Low-fat dairy could actually lower your chances of developing depression, according to a new research.
Dairy consumption has long been associated with a multitude of physical health benefits. Many people choose low-fat dairy products to help keep their waist lines in check. Now, this new research will definitely give them more reasons to smile.
In a study involving 1,159 Japanese adults, scientists found that those who consumed a greater amount of low-fat milk and yogurt were less likely to develop depression symptoms, compared with those who consumed lower amounts of these dairy foods.
Depression is one of the most common mental health problems in the U.S.
National Institute of Mental Health estimates that in 2015, around 16.1 million U.S. adults had experienced at least one incident of major depression during the previous 12 months.
Symptoms of depression may vary from person to person.
Study co-author professor Ryoichi Nagatomi of Tohoku University and colleagues in Japan and China studied the link between whole and low-fat dairy consumption and depressive symptoms such as sadness, exhaustion, helplessness, anxiety, and hopelessness.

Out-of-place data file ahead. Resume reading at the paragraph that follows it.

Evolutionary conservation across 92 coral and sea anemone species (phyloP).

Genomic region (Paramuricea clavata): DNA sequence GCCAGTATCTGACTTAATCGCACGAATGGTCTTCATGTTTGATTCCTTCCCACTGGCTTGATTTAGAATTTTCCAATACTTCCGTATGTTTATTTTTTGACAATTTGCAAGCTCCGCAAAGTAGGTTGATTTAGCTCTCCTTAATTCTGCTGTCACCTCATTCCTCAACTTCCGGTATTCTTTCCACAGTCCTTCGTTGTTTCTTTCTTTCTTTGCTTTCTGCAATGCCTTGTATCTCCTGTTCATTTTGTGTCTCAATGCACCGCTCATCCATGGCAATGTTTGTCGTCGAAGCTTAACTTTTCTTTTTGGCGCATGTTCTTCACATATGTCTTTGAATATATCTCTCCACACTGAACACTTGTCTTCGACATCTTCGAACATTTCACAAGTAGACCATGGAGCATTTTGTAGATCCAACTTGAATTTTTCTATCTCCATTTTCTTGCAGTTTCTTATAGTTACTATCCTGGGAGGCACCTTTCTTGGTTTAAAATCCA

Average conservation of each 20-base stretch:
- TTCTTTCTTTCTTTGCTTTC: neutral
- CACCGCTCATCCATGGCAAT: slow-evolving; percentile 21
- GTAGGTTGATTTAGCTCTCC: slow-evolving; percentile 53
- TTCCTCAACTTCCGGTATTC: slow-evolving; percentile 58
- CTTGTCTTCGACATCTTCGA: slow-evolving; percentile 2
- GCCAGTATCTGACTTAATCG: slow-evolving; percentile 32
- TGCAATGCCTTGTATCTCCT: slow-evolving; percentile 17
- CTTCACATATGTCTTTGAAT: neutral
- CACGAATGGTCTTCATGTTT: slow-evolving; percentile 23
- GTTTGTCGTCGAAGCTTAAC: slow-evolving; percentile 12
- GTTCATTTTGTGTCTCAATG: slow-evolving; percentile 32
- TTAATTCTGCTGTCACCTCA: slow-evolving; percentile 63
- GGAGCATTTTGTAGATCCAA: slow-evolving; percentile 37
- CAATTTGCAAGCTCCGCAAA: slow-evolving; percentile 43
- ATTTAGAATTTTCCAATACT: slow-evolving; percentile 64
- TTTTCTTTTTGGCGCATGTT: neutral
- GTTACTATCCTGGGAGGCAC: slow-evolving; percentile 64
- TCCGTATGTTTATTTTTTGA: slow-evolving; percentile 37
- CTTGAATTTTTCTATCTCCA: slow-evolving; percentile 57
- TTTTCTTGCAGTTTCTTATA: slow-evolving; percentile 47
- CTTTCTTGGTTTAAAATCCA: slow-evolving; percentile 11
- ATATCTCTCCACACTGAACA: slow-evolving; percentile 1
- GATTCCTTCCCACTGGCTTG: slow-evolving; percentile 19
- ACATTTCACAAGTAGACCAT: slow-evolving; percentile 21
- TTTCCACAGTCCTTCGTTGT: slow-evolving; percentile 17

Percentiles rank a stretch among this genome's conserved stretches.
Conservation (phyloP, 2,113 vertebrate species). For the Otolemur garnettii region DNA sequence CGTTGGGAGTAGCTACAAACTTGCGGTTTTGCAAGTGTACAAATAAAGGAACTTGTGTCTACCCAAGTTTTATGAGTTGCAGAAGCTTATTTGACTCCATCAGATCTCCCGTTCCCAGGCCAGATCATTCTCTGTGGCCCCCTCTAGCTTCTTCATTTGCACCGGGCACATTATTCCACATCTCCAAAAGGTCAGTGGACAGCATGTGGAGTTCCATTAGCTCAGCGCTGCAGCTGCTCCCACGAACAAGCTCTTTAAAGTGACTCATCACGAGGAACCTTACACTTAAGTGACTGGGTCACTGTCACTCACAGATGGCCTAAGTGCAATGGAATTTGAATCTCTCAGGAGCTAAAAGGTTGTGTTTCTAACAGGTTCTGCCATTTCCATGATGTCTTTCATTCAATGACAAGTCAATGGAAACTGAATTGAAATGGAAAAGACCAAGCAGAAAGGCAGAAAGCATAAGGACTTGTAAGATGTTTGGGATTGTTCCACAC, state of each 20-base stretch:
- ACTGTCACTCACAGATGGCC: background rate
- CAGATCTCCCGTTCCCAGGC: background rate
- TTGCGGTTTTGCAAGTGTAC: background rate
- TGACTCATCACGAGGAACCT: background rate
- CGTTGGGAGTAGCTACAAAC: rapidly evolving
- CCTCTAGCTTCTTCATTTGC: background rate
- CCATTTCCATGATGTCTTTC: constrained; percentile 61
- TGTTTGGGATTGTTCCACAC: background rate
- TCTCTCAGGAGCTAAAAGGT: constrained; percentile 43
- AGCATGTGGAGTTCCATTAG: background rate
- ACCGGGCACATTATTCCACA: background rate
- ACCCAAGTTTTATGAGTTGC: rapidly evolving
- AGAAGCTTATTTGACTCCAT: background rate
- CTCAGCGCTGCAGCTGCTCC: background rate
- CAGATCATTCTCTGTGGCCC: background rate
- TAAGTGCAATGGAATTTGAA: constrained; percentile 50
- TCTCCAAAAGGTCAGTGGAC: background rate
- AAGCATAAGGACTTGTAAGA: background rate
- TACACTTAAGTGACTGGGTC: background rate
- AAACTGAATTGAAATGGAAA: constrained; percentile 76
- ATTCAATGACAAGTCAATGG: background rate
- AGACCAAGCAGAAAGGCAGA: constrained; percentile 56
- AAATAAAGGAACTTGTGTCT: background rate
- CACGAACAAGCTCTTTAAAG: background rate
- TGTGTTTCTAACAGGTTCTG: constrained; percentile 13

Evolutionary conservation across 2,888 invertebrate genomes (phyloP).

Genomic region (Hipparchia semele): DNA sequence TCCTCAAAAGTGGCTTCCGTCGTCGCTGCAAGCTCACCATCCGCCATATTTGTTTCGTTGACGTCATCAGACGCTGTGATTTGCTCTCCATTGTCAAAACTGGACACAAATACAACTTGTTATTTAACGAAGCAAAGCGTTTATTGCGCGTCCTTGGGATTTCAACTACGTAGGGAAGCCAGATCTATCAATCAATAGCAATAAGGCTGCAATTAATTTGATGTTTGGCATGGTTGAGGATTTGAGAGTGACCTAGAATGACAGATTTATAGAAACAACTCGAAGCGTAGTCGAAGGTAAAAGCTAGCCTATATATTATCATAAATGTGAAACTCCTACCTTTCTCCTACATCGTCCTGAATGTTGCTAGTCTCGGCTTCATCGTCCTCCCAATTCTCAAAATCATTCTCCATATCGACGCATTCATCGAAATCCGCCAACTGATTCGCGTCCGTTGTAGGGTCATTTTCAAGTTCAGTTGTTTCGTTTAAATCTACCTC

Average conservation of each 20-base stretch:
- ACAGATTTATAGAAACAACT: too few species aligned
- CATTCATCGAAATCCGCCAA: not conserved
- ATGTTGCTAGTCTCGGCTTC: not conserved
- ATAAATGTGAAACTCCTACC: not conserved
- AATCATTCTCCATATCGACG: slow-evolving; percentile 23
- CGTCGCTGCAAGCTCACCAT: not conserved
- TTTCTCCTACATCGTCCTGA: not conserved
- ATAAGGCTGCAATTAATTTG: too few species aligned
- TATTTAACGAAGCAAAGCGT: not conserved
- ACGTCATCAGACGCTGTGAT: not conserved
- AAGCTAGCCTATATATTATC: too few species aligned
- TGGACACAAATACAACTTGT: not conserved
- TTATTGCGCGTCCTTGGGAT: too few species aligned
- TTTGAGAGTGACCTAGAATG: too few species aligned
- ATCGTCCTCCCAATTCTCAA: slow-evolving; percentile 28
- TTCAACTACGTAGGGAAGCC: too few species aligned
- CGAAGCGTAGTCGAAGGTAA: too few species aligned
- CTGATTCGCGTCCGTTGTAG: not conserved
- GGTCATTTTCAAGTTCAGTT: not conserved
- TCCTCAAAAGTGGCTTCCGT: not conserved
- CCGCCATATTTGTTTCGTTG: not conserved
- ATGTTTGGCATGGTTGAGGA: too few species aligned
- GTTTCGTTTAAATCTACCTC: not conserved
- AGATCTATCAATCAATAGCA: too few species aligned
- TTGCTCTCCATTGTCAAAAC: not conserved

This is the first of its kind study that investigates the link between different types of dairy products (whole fat and low fat) and the occurrence of depression.
For their study, the team recruited 1,159 adults (897 men and 262 women) from Japan aged between 19 and 83 years. Of these adults, 31.2 percent of men and 31.7 percent of women had depressive symptoms.
Through a questionnaire, the participants were asked how often they consumed whole or low-fat dairy such as, milk and yogurt. Researchers assessed the participants’ depressive symptoms by using the self-rating depression scale. The scale consisted of 20 questions and is a tool to differentiate people with and without depression.
The intake of butter, cheese, and other dairy products was not reported.
Low-fat dairy reduces depression
The findings showed that adults who consumed low-fat dairy products between 1 and 4 times a week were less depressed. The correlation remained even after accounting for potential confounding factors such as age, sex, nutrition status, health status, and life style.
“The current results indicate that a higher frequency of low-fat dairy consumption may be associated with a lower prevalence of depressive symptoms,”reports the authors.
The study found no link between whole-fat milk consumption and depressive symptoms. The researchers hypothesize that this is because trans-fatty acid contained in whole fat milk, which is linked to depression, were offset by another milk component called tryptophan.
The researchers conclude that further studies are warranted to identify the mechanisms underlying the connection between low-fat dairy intake and a reduced risk of depression.
The study was published in the journal Social Psychiatry and Psychiatric Epidemiology.
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